Think of this as Volume 14, Number 26 of A-Clue.com, the online newsletter I've written since 1997. Enjoy.
Elections, by themselves, don't solve crises. They begin them. They set a political force against serious momentum, bent on transforming the country by tearing at its foundation. The success of the new movement is never guaranteed.
The problems of the time appear intractable. The uphill fight seems endless. Then, just when it's needed, an event occurs that allows the thesis to move forward, that shifts momentum just enough so that the thesis leader gains confidence and moves as he knows he must.
- During the Civil War, this was the Battle of Antietam. (Above, from Matthew Brady.) It was a bloody, narrow victory, which mostly turned on luck, when Confederate orders were captured. But it was enough to move Lincoln toward proclaiming the Emancipation Proclamation, which while it nominally freed slaves only in areas in rebellion, transformed the war from a struggle over commerce to one over human liberty.
- For the progressive era it was the Spanish-American War. It boosted nationalism, made Theodore Roosevelt a hero, and made America a world power, so he could stamp the age with a progressive thesis of slow, steady reform meant to maintain social peace and order.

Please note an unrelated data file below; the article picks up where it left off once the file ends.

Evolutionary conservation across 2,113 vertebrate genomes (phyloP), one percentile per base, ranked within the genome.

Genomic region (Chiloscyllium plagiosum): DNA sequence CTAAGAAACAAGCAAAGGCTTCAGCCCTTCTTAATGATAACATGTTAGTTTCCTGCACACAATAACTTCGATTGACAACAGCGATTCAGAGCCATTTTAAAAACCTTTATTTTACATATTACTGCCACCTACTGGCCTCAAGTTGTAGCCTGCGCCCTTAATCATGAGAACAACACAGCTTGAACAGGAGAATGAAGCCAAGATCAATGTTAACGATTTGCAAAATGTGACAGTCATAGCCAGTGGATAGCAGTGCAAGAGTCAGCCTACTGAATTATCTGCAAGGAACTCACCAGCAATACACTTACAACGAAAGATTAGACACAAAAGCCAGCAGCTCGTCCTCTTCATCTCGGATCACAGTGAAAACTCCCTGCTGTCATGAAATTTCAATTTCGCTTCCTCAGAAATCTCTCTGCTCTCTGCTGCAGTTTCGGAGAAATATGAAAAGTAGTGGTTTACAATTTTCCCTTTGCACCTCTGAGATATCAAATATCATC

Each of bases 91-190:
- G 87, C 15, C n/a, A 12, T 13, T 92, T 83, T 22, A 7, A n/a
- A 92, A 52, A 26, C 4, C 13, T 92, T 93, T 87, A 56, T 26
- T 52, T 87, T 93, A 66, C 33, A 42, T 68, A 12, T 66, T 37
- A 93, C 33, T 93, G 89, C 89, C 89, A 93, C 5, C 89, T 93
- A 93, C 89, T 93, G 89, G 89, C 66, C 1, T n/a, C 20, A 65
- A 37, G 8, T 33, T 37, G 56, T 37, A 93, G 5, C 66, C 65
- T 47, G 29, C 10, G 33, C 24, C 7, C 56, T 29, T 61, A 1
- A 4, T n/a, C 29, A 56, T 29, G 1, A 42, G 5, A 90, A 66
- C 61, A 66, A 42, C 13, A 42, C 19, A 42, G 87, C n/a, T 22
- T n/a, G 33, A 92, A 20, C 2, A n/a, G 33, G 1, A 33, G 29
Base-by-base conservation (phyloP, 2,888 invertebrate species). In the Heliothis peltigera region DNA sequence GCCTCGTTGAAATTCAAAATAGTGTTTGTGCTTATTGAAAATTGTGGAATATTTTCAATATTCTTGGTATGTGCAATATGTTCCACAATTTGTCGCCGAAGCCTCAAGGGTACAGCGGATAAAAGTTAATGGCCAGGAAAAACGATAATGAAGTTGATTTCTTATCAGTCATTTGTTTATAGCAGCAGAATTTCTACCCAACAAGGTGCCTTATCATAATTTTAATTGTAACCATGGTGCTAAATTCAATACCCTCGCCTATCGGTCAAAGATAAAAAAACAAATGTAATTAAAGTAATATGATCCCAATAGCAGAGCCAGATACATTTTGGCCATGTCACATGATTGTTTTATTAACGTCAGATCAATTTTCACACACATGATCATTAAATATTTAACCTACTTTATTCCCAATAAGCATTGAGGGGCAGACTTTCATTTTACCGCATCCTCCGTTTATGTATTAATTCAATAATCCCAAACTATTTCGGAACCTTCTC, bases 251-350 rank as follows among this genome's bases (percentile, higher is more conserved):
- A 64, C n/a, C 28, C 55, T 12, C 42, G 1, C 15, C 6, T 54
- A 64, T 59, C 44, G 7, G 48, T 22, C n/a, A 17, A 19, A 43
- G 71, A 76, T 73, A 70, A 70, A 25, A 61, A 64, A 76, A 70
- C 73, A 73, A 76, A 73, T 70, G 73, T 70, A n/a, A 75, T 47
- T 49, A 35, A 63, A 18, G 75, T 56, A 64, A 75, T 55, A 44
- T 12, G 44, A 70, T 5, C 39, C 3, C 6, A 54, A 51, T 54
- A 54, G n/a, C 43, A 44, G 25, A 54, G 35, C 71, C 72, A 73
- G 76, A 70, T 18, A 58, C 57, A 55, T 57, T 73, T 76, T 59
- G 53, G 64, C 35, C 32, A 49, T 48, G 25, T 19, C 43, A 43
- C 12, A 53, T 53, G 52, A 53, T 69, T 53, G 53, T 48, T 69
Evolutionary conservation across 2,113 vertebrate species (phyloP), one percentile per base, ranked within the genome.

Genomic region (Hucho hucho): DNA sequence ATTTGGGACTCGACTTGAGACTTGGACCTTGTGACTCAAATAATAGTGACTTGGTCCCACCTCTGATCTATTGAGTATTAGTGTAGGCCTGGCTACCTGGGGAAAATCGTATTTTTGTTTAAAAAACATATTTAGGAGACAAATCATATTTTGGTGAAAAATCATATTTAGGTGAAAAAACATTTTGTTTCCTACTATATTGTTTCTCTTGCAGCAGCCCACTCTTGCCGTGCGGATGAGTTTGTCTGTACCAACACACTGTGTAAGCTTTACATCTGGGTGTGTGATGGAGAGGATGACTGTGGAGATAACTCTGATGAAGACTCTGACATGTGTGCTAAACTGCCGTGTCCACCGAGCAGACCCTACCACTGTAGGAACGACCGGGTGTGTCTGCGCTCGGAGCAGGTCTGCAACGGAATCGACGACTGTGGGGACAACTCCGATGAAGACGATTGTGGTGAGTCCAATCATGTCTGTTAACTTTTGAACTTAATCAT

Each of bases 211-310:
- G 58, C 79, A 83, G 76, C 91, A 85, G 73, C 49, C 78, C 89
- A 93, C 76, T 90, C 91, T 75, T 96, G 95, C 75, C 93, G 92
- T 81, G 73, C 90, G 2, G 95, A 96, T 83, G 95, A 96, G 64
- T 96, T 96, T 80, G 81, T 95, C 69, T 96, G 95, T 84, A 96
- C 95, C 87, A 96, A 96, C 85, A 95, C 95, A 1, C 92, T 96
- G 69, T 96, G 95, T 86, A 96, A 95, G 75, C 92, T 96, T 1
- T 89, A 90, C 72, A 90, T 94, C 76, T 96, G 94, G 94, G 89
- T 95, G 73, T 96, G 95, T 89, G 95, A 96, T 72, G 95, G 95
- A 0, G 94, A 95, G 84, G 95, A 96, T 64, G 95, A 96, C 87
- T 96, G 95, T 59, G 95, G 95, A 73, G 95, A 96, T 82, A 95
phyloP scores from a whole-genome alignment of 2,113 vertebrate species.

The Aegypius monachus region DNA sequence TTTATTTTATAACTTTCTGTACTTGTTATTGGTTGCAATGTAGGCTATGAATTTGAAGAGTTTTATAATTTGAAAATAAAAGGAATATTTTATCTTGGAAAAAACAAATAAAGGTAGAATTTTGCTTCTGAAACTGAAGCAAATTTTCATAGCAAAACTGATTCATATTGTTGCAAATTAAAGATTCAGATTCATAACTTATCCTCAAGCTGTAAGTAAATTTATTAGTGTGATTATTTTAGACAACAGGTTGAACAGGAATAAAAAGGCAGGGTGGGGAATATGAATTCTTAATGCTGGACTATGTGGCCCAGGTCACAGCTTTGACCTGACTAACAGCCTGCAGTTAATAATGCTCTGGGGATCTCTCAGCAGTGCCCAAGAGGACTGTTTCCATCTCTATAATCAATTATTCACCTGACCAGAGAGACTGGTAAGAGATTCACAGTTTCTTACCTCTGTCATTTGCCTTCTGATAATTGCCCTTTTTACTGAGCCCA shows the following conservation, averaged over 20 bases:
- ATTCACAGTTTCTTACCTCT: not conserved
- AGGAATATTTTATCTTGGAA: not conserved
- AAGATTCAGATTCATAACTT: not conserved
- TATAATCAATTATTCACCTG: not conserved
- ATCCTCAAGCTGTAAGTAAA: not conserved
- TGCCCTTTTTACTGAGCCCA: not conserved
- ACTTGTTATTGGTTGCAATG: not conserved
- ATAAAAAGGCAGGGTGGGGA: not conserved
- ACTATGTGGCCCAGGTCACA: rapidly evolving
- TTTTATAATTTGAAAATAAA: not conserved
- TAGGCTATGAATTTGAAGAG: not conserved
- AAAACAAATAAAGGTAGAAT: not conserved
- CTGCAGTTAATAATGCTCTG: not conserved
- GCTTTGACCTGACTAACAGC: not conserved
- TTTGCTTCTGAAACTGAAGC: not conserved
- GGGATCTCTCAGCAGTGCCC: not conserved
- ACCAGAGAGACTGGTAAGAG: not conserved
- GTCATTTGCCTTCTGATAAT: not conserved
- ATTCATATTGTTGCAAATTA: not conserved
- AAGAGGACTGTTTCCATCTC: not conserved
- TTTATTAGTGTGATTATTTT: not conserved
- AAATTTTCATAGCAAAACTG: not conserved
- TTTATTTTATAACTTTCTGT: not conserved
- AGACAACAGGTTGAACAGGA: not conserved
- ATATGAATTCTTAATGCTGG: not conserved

- For FDR the crisis really came in 1935, when the National Recovery Act was declared unconstitutional. Much of its work had already been done, but the rejection gave Roosevelt an enemy he could focus on, rally people against, so the alphabet soup he created against the Depression might have a chance to change public attitudes.
- For Nixon the crisis was Cambodia. He sacrificed an entire people for domestic political advantage and it worked. The war, and the war against the war, united conservatives and also gave Nixon the image he needed to open China, which in the end may have been his most important legacy.
In all these cases there was one crisis, and one event, threatening the national future. There was one action that served to give the new thesis momentum.
This crisis is not like that. The Bush era didn't leave us with just one legacy, but a host of crises just waiting to explode. The financial crisis. Two wars. Deregulation, and a feeling among businesses they could act with impunity, that the cops would never come.
But at the heart of all is a more existential question, the immediate past demanding to rule the unknowable future.
Just as the assumptions of the Civil War period set the stage for the 1896 crisis, and the slow pace of progressive change made Roosevelt necessary, and the hubris of America's governing power made Nixon necessary, so Nixon-ism holds the seeds of our present difficulties.